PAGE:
An organisation that is growing and expanding has the option to implement decentralisation, delegation, division, and specialisation. These are good practices that can move the organisation forward when executed well. However, there can also be adverse effects. A potential major setback is the formation of silos.
Silos and Silo Mentality
When we talk about silos, we generally think of large round towers built to store materials such as grains. In our context, the word “silos” is a metaphor for groups or entities that operate and function apart from one another. This kind of silos stockpiles and seals in information and resources on businesses and organisational matters. The silos also refer to groups with systems that limit the sharing of information. Silos can occur vertically and horizontally. The vertical ones happen between higher-level managers and lower-level individuals in the same team; horizontal silos occur across departments on the same level.
A silo mentality is a mindset present in people who are reluctant and do not wish to share information with others, especially those from different divisions, departments, or sectors in the same organisation. It is a negative attitude that leads to individuals operating independently while hoarding and withholding information from people, and using the information for personal gains or departmental benefits.
The silo mentality can stem from self-interest and competition among leaders and managers in the organisation, and can flow top-down to lower-ranked workers. It can also be caused by a lack of or narrow vision, where the people fail to see the bigger picture and their roles and contributions in the organisation and beyond. Another cause is attributed to the lack of awareness of the value of information they are withholding from people.
Unlikely the physical silos we see in farms, silos in organisations are intangible and they become a part of their culture. Their existence is reflected in its negative impact that causes operational inefficiency; the following are some indicators of the presence of silos:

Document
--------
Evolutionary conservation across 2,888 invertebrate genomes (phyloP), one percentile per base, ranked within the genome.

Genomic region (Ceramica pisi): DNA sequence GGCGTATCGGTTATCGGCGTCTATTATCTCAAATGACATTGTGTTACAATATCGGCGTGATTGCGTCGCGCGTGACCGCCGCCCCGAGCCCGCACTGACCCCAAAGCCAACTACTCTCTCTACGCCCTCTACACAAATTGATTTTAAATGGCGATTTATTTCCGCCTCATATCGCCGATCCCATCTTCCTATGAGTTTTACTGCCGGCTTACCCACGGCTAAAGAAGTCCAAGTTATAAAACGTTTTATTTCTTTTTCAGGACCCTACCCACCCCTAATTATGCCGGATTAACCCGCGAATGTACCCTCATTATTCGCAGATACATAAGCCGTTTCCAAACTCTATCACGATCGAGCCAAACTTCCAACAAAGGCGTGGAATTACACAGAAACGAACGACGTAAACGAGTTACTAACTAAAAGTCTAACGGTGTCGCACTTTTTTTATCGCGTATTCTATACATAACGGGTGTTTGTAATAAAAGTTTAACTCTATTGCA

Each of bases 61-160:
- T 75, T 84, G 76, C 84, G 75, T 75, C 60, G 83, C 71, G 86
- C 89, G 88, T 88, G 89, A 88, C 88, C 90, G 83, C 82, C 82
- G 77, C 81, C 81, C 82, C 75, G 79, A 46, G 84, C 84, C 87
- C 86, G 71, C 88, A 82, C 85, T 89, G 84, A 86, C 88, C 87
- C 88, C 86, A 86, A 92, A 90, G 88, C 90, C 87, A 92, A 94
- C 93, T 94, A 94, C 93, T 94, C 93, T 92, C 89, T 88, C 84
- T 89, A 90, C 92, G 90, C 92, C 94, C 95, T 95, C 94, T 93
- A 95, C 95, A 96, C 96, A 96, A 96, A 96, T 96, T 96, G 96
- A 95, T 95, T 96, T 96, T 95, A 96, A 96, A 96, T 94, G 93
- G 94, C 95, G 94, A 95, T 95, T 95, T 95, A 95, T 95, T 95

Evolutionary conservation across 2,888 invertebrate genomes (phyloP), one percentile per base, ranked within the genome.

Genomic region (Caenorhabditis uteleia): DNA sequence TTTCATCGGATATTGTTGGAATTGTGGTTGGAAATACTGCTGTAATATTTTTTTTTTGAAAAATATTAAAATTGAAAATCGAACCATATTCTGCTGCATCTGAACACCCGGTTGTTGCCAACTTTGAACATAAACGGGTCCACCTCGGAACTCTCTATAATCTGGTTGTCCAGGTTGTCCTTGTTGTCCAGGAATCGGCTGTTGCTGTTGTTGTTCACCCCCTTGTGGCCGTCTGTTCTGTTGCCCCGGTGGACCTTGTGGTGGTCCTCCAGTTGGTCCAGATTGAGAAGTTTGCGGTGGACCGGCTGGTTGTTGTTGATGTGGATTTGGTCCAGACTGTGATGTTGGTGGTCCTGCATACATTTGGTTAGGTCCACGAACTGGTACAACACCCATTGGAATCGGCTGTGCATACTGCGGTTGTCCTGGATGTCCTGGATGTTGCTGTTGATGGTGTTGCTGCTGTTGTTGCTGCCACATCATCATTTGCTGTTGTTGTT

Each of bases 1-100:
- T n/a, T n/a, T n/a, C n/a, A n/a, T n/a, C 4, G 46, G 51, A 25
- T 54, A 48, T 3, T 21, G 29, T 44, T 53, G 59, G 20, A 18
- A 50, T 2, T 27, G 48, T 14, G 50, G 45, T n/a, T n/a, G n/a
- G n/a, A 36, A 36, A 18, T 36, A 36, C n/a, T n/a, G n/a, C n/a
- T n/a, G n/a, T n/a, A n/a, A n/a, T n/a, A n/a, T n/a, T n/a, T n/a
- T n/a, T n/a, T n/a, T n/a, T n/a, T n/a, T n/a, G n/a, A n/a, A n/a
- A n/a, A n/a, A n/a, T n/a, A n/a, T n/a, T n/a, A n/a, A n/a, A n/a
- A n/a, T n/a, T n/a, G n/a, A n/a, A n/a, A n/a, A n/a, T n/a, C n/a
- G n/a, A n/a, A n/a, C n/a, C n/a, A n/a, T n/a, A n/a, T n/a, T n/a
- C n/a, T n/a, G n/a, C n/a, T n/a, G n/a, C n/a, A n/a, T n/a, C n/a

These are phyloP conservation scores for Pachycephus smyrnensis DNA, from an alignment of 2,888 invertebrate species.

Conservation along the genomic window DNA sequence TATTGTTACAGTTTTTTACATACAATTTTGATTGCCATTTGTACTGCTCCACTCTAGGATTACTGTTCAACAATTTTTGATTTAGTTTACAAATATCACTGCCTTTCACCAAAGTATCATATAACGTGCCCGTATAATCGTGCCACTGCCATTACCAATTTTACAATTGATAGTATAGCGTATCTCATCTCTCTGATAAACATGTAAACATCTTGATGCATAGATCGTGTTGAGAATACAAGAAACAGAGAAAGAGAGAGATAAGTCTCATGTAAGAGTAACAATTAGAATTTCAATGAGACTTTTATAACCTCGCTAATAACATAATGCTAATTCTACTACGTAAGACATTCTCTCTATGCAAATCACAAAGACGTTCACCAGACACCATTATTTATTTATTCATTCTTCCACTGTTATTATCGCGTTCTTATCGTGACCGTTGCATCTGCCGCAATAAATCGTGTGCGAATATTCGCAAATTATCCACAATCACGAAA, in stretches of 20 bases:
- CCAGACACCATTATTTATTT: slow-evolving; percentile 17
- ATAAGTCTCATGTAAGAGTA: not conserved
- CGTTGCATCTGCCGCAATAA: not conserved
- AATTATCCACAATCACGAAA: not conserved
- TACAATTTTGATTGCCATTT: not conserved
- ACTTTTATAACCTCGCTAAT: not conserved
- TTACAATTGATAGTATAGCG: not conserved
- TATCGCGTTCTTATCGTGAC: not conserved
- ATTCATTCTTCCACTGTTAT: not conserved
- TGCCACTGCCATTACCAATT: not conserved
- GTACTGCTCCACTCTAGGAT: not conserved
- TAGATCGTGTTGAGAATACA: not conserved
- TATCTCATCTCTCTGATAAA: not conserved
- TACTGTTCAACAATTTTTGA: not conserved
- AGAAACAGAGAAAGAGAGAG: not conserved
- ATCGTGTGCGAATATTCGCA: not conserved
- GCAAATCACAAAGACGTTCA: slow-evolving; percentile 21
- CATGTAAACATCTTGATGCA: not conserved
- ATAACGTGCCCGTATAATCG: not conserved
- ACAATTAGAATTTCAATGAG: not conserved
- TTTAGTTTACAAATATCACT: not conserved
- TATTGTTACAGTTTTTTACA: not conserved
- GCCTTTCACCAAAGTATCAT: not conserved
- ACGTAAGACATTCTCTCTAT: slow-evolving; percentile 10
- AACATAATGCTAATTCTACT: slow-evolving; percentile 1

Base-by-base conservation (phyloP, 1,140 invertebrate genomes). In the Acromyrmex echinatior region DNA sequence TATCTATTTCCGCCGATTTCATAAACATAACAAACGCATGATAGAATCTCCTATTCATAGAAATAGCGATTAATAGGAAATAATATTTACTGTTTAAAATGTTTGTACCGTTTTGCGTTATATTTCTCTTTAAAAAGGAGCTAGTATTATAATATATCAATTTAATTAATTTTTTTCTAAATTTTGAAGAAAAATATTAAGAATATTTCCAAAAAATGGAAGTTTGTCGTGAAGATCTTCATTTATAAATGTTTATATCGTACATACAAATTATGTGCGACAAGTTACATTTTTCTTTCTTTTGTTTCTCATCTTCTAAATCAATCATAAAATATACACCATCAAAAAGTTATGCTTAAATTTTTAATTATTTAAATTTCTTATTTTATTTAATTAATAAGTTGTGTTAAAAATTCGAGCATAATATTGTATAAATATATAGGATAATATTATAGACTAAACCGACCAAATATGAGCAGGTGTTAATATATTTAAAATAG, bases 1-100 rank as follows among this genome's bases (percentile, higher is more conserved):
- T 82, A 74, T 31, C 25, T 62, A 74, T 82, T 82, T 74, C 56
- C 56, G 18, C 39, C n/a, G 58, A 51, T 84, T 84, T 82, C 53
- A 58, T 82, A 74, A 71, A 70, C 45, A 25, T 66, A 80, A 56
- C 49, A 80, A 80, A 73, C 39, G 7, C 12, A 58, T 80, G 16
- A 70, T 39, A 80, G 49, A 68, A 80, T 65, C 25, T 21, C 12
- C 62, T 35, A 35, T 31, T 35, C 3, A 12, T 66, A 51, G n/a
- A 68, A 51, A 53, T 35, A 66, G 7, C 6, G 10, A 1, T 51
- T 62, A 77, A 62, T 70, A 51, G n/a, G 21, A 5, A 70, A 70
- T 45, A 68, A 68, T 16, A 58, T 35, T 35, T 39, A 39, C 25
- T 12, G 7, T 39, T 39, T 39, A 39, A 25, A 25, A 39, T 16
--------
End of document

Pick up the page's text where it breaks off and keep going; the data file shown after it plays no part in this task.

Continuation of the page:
- rivalry and hostility between departments
- limited or lost of communication between departments
- confusion in team members and workers
- interrupted work flow due to the lack of, inaccurate, or out-of-date information
- constant delay and failure to meet deadlines
- low motivation and morale in individuals
- failure to deliver value to clients or customers
- low productivity and profitability
To prevent or break down silos, proper and effective communication is essential. This is a reason why communication is an in-demand top-10 skill required for leaders, bosses, employers, and employees. Communication has been ranked first in the top-10 list by livecareer.com and opportunityjobnetwork.com, second by targetjobs.co.uk and thebalancecareers.com, and fifth by cnbc.com.
Wickhorst and Geroy define communication as the act of exchanging thoughts, messages, or information. Communication includes verbal communication and public speaking, non-verbal communication such as gestures and body language, written communication, and active listening. All these should be mastered for personal growth and career progression, and not just for the breaking of silos.